March 21, 2014
March
03
Mar
21
21
2014
02:07 AM
2
02
07
AM
PDT
It happens. ;-) -QQuerius
March 20, 2014
March
03
Mar
20
20
2014
09:17 AM
9
09
17
AM
PDT
Where D = E ...and... E = A? (btw: that's a real question mark)JGuy
March 20, 2014
March
03
Mar
20
20
2014
01:26 AM
1
01
26
AM
PDT
I used the Quadratic Formula---the Binomial Theorem is for probabilities. I feel like the math professor who writes A, but says B, but means C, when the correct answer is D . . . -QQuerius
March 19, 2014
March
03
Mar
19
19
2014
11:25 PM
11
11
25
PM
PDT
of = off and whatever else I messed up. :P -QQuerius
March 19, 2014
March
03
Mar
19
19
2014
09:52 PM
9
09
52
PM
PDT
Also left of the . . . 1 + ? + 2 + (? -1) + 3 + (? -2) = ?(? +1) . . . -QQuerius
March 19, 2014
March
03
Mar
19
19
2014
09:51 PM
9
09
51
PM
PDT
The ? are infinity symbols (Unicode E221) that didn't make it through. -QQuerius
March 19, 2014
March
03
Mar
19
19
2014
09:49 PM
9
09
49
PM
PDT
Ok JGuy, Speaking of Euler, let's add up the series in a different way. Since addition is commutative, let's add them: 1 + ? + 2 + (? -1) + 3 + (? -2) = ?(? +1) Since we now know that this sum equals -1/12, we can solve for ?. Using the binomial theorem, we find that ? = -0.91 and -0.091. So now you know! ;-) -QQuerius
March 19, 2014
March
03
Mar
19
19
2014
09:48 PM
9
09
48
PM
PDT
You just have to love the drive by of NR.
The reciprocal of impedance is admittance (i.e., admittance is the current-to-voltage ratio, and it conventionally carries units of siemens, formerly called mhos).
Mung
March 19, 2014
March
03
Mar
19
19
2014
09:08 PM
9
09
08
PM
PDT
Slightly off the main topic but what if I were to market a device to run on -60 Hz nominal? Would any of you call me wacky or am I proposing something related to this thread?groovamos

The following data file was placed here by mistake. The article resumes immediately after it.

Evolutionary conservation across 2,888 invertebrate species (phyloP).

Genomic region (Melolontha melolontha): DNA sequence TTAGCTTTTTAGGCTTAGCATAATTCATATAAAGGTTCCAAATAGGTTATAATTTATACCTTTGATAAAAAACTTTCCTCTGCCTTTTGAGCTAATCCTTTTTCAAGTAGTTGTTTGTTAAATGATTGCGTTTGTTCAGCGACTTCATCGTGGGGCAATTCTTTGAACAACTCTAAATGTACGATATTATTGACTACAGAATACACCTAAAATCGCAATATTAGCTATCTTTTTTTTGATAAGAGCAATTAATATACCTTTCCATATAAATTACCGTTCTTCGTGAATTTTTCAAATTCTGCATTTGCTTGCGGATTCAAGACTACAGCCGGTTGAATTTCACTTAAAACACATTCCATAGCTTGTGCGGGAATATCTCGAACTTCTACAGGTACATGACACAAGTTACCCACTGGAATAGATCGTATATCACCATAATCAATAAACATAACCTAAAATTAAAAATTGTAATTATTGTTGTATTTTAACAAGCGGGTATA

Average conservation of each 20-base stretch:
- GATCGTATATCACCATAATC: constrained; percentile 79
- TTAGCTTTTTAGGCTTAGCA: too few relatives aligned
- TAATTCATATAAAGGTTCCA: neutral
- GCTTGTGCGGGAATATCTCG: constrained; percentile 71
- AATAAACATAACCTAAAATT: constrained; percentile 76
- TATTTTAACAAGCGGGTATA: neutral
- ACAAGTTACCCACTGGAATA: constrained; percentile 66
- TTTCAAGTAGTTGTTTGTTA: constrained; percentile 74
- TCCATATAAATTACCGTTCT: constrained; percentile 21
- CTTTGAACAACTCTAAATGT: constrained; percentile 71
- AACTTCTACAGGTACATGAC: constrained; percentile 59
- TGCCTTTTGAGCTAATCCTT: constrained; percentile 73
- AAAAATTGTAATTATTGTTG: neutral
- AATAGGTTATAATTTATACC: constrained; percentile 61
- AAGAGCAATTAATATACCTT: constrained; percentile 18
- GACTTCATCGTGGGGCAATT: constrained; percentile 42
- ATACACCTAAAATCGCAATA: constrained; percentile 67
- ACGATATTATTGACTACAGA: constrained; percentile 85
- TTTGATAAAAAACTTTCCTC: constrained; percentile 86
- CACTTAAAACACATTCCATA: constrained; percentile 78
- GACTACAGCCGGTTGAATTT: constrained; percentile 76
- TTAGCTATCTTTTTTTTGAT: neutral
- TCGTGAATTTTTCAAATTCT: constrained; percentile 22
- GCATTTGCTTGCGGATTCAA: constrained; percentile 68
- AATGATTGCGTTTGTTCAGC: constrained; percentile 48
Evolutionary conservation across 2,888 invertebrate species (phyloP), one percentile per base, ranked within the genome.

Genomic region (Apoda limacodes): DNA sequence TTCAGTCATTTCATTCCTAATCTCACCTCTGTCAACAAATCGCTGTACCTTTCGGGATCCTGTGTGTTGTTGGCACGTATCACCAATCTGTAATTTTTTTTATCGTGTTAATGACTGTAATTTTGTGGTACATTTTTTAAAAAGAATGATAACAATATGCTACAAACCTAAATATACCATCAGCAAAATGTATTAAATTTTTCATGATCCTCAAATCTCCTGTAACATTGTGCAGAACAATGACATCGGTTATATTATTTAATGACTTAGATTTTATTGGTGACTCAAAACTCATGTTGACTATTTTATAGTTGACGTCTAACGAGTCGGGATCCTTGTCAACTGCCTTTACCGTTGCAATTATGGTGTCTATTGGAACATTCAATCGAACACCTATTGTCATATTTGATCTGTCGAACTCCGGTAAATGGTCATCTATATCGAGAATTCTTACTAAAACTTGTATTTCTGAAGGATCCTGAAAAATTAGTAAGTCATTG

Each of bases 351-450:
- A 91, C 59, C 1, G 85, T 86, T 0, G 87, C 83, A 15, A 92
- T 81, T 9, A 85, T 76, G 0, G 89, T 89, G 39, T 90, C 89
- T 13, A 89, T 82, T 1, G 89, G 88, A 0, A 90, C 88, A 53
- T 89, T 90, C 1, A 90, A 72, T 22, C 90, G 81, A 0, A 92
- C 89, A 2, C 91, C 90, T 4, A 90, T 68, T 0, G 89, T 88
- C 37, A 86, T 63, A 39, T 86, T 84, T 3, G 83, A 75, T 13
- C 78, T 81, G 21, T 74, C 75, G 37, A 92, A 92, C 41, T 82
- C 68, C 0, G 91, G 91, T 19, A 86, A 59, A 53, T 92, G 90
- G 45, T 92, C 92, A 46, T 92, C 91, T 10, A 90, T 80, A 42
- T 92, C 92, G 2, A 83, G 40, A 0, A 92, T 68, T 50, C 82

March 19, 2014
March
03
Mar
19
19
2014
07:10 PM
7
07
10
PM
PDT
PS: Why not just shift to the full orthogonal unit vectors scheme, i j k? [complex numbers implicitly do this for 2d vectors in a plane.]kairosfocus
March 19, 2014
March
03
Mar
19
19
2014
05:00 PM
5
05
00
PM
PDT
Niw: Interesting as usual. I would not worry on units overmuch as the Math works on pure no's only anyway. What we routinely do is say a time axis t/ms. What this is is reducing time to a real no by dividing out the unit, the t value plotted is a ratio, per unit. Also, NR, complex numbers ARE 2-D vectors. That is why we separately add Re and Im parts. What gets interesting is the implication of products, but I think he is just portraying. What he is showing is that for many natural systems of interest, they are very mass efficient relative to our technologies. They also tend to be in aggregate more complex per unit mass. A comparison of a petroleum refinery and a cell carrying out metabolic cycles makes the point powerfully. KFkairosfocus
March 19, 2014
March
03
Mar
19
19
2014
04:42 PM
4
04
42
PM
PDT
where x is a measure of its quantitative aspects (mass, weight, number of molecules…) and y is a measure of its qualitative aspects (shapes, complexity, organization, information, functional CSI…).
What units are you using for x and y?
The green “cloud” groups the natural systems. They typically have low x and high y (ex. bacteria, cells, organisms…). The red “cloud” groups the artificial systems. They typically have high x and low y (ex. machines, airplanes, ships, buildings…). Of course these “low y” values of the artificial systems are low only in comparison to the natural systems, because just the artificial systems contains large amount of organization. The natural systems are more complex because their Designer is incomparably more intelligent than the human designers.